The Village's population has increased every decade, and now it stands at about 95,000. While Village residents like to claim that their community is broadly inclusive, fewer than 10 percent of those who live here are black or Hispanic, with only 5 percent of the population on public assistance. Its elementary school population is small, since only 8 percent of the population is under eighteen years old. St. Vincent's Hospital, on Twelfth Street, is one of the city's best.

Two of New York's most elegant gourmet food stores, Balducci's and Dean & Deluca, got their start in the Village. The community board here is organized, active, and powerful. It has spun off nearly two dozen subcommittees to keep the city aware of its needs. Tony Dapolito, proprietor of Vesuvio's Bakery Shop on Prince Street, has been chairman of the Parks and Recreation Committee in the Village "for forty-five or fifty years, I can't remember which," he says. (The neighbors tell me that the bakery is a known New York Mafia location. I don't press Tony, who is eighty-two, on the issue.) This collective involvement ensures that public services remain first-rate. The area is politically liberal, but police protection is everywhere.

Village residents are tolerant of the West 4th Street tournament, but every year is a challenge. Local residents seldom play here, so the tournament doesn't serve residents directly. Gangs, black and Latin, often congregate around the basketball court after dark. At times the police have had to close off the side streets that cross Sixth Avenue to make cruising difficult. Although the tournament adds color to the Village, it can be too much Brooklyn reality for the fashionable Villagers. Still, because the basketball tradition is over thirty years old, a move to shut down the tournament would have ugly racial overtones, which the Village doesn't want. The relationship between the tournament and the community is delicate, but care by both parties -- Kenny Graham and the locals -- has kept the tournament going. Kenny Graham did not create the Cage, but no one has put it to better use.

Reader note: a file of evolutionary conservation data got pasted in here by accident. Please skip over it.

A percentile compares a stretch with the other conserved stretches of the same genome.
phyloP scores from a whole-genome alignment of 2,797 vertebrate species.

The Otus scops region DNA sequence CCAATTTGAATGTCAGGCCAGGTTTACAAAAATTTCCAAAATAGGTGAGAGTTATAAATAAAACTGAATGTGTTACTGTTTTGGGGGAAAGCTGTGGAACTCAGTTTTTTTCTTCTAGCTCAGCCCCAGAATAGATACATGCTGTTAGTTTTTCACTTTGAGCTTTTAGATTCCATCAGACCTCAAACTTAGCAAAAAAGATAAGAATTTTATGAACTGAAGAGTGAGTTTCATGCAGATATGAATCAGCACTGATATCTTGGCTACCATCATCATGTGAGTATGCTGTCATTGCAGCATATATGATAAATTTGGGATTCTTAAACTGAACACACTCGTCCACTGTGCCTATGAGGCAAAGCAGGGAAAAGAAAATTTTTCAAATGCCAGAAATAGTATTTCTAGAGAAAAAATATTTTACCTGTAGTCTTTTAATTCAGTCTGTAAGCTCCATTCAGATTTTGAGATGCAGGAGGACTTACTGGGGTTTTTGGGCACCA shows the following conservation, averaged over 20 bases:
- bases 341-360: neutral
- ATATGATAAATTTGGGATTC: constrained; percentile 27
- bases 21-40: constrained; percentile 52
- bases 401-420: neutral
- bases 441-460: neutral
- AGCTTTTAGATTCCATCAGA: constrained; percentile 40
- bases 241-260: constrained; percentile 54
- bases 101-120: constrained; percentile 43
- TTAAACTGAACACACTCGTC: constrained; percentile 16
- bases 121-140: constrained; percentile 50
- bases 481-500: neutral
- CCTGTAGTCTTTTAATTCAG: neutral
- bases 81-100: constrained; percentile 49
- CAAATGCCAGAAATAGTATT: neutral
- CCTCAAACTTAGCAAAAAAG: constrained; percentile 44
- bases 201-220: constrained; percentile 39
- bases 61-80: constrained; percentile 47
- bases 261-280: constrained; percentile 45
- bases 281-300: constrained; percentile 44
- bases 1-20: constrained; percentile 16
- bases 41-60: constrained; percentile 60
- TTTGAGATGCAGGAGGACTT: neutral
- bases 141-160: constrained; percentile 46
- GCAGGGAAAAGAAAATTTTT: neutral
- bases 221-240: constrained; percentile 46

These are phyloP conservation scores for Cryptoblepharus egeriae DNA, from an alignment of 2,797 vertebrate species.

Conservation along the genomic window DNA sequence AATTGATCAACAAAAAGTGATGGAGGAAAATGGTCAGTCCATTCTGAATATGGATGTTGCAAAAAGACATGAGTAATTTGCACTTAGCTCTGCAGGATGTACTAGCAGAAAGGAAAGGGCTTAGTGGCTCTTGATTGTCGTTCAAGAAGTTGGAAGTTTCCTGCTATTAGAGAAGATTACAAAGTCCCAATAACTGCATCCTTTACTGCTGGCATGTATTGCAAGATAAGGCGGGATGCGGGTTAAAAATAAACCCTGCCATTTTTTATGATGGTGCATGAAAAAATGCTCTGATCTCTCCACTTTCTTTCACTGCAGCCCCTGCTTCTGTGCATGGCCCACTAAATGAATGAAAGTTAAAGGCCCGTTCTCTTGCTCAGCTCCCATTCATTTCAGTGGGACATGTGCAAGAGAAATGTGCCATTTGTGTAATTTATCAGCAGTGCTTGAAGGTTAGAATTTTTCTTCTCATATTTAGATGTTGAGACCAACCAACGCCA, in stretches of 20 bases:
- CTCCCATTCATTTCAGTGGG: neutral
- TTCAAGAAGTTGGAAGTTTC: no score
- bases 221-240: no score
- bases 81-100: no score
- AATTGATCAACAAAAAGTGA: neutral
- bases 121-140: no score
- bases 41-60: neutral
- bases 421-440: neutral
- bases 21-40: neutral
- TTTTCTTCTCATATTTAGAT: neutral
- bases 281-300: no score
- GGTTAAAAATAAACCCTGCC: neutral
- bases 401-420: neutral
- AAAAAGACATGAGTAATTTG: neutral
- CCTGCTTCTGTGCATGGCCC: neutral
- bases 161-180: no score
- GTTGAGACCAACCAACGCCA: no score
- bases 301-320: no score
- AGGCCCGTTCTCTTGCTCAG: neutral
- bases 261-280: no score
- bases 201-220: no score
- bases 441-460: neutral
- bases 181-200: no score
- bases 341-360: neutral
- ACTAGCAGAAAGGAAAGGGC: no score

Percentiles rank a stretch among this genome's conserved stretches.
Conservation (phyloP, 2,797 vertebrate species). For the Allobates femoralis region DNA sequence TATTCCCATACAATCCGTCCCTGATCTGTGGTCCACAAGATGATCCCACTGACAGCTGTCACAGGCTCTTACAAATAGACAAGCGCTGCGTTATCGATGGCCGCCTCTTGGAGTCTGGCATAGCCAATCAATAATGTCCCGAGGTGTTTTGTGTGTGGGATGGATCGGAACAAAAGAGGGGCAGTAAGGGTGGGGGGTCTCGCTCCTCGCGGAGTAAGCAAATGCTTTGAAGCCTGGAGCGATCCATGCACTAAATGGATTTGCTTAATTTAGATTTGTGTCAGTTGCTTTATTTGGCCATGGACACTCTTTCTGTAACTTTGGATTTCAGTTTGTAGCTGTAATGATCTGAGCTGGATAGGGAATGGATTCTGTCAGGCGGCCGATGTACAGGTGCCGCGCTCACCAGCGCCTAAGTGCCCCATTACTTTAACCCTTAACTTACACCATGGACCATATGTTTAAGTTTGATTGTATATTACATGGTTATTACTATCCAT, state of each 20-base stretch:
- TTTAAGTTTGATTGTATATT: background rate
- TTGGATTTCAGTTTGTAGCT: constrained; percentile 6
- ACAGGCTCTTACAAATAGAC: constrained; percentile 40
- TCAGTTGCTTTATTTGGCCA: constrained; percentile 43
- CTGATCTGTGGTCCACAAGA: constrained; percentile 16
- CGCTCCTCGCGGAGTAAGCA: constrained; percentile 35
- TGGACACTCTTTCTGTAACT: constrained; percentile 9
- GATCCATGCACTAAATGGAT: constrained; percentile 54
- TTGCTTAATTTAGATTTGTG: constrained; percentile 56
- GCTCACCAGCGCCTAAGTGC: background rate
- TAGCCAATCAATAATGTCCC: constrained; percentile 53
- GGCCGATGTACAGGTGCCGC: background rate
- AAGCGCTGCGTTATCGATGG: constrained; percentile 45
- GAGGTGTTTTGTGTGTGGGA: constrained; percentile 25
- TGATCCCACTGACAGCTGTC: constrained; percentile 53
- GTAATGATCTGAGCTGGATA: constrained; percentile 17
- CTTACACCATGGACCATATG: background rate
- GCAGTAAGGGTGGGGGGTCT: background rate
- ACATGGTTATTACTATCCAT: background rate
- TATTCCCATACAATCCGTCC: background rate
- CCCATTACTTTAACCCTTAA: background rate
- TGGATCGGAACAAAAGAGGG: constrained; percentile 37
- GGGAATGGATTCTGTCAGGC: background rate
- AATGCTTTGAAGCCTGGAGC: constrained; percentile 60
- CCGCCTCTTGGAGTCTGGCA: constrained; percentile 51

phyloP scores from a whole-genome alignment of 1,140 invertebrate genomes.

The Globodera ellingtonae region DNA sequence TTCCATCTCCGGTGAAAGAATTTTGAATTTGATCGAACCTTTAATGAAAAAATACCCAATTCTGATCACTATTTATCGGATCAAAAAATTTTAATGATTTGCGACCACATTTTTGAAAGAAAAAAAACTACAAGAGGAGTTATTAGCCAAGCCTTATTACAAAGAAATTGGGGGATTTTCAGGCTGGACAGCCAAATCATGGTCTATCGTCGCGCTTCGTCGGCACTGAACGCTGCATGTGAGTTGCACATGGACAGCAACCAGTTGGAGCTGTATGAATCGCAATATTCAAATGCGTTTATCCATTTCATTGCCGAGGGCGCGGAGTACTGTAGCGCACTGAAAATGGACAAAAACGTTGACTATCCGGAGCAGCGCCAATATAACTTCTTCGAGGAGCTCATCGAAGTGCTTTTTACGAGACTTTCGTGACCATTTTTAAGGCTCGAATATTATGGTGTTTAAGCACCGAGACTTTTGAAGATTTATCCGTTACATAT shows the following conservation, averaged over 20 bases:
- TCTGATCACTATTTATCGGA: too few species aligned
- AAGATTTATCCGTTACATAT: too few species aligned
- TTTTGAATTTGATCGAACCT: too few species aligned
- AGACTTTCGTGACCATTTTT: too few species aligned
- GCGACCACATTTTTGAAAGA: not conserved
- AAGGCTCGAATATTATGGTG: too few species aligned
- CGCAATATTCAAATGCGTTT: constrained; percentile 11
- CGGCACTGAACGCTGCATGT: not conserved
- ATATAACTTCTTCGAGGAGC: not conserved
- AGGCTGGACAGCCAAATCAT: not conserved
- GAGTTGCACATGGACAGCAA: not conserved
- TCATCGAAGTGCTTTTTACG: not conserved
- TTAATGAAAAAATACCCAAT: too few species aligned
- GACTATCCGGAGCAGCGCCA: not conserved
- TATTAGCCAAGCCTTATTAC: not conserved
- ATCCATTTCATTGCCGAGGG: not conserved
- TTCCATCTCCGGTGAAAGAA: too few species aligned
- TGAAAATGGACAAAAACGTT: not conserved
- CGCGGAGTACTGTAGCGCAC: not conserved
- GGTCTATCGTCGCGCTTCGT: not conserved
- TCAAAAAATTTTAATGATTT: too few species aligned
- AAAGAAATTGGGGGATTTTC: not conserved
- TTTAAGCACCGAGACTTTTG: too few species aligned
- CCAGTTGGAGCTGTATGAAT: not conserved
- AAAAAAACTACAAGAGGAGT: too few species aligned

The site itself is unique. The improbability of its placement (in the middle of Greenwich Village) is one of its charms.

At its roots the Cage is a child of the New York subway system, and subways have been its sustaining lifeblood for nearly fifty years. The city's Department of Transportation purchased the land where the park is located in the 1920s when the city decided to extend the Sixth Avenue subway line south of 14th Street to the Holland Tunnel. Until 1935, when the Department of Transportation first gave the parks department a permit to run the playground, it was simply the land over the Independent line's new West 4th Street station.

From 1935 until 1953 it remained an unremarkable vest-pocket park in the Village, covering 0.42 acres. It had swings and slides for children and a bocce court for men. Throughout the 1930s and 1940s it was unpaved. When the parks department took official title to the park in 1953, no basketball court existed, and the park's principal recreation continued to be handball, horseshoes, and relaxation on the park benches. There was no Cage. The parks department was planning to build a wading pool for kids.

In 1954 the parks department made an effort to increase the playground's size by acquiring all the land between 3rd and 4th streets going east toward MacDougal Street. This acquisition would have more than doubled the size of the park, but it meant condemning a number of occupied buildings. Naturally the buildings' merchants and residents complained.

Tony Dapolito, chairman of the Village Parks and Recreation Committee, had another reason for opposing expansion of the West 4th Street playground. He realized that if it did not occur, he could